Saydee and his family have an “open arms and open home” philosophy. People are always welcome in their home, “especially those who are in distress,” he says. That’s the kind of household he had growing up in Liberia with his nine siblings. Their parents always welcomed others into their family. He says, “We grew up as a community. We loved one another. Everybody was responsible for everybody. My dad taught us to love each other, care for each other, protect each other.”
When King David was in need, he found this type of loving care in God. Second Samuel 22 (and Psalm 18) records his song of praise to God for the ways He had been a refuge for him throughout his life. He recalled, “In my distress I called to the
While our distresses may be small in comparison to David’s, God welcomes us to run to Him to find the shelter we long for. His arms are always open. Therefore we “sing the praises of [His] name” (v. 50).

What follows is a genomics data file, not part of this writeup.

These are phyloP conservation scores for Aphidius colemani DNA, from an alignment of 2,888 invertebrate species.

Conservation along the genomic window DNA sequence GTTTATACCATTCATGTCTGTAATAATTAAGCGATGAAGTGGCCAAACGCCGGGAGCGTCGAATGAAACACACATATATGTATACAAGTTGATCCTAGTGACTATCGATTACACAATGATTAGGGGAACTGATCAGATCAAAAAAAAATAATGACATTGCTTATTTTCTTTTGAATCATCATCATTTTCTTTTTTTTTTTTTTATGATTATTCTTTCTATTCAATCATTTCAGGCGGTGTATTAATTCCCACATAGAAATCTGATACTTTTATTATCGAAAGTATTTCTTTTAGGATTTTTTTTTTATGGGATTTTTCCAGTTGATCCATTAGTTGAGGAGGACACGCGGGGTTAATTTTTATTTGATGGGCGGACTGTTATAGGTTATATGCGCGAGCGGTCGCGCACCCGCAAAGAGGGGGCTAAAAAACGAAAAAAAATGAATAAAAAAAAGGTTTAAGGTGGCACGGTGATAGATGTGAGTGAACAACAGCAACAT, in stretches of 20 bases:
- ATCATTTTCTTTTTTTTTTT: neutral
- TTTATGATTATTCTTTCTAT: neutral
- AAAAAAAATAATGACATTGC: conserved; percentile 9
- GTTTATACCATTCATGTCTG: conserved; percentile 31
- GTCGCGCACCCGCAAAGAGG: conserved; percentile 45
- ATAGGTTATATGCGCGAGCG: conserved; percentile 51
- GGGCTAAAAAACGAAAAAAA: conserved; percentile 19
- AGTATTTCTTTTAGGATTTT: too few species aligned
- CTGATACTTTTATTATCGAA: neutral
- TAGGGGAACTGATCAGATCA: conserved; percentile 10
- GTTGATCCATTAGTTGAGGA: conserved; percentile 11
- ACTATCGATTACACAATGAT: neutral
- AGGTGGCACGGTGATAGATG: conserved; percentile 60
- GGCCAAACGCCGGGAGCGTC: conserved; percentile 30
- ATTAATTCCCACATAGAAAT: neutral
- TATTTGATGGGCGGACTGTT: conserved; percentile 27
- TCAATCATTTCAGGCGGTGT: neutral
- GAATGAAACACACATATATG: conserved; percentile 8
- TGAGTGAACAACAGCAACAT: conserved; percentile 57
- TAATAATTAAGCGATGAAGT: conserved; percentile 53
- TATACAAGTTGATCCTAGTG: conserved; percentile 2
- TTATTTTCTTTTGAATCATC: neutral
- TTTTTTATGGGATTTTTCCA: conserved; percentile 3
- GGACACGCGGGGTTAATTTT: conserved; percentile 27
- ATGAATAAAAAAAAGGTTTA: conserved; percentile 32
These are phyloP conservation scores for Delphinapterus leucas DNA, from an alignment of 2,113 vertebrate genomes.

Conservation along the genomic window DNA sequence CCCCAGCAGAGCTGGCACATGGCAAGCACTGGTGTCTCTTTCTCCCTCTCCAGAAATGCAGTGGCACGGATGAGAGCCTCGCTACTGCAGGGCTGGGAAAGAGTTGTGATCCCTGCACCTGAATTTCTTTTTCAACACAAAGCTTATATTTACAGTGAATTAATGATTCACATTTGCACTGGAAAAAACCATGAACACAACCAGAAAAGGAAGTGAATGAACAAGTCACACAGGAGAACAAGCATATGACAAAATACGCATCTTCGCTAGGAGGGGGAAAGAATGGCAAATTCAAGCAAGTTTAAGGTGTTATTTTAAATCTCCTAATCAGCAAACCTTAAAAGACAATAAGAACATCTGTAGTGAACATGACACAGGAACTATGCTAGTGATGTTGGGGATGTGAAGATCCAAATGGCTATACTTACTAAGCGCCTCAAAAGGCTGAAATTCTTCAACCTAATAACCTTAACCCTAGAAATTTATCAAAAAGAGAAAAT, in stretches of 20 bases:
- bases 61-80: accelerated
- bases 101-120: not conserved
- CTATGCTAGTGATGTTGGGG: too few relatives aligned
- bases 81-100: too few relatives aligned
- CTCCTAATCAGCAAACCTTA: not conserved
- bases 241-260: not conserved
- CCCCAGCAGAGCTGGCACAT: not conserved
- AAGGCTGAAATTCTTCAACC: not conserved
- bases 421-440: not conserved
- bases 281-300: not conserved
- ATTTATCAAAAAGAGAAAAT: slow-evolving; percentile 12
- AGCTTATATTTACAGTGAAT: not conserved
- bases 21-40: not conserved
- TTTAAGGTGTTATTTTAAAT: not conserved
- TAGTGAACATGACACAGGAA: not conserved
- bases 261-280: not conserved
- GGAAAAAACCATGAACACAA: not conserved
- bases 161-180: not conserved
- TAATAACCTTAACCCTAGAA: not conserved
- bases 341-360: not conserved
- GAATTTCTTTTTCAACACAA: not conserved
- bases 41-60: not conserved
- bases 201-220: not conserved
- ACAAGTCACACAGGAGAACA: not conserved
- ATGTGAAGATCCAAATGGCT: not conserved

God, I’m grateful You’ve always been and will always be my secure place to land.
Second Samuel 22 is nearly identical to Psalm 18. This psalm celebrates David’s deliverance and military victories, giving God all the credit, and may also have been used more generally to celebrate other military victories. Psalm 18 is one of a group of psalms often labeled “royal psalms” (others include Psalms 2; 20; 21; 45; 72; 89; 101; 110; 132), each of which draws a connection between an earthly king’s reign and God’s own reign over the universe.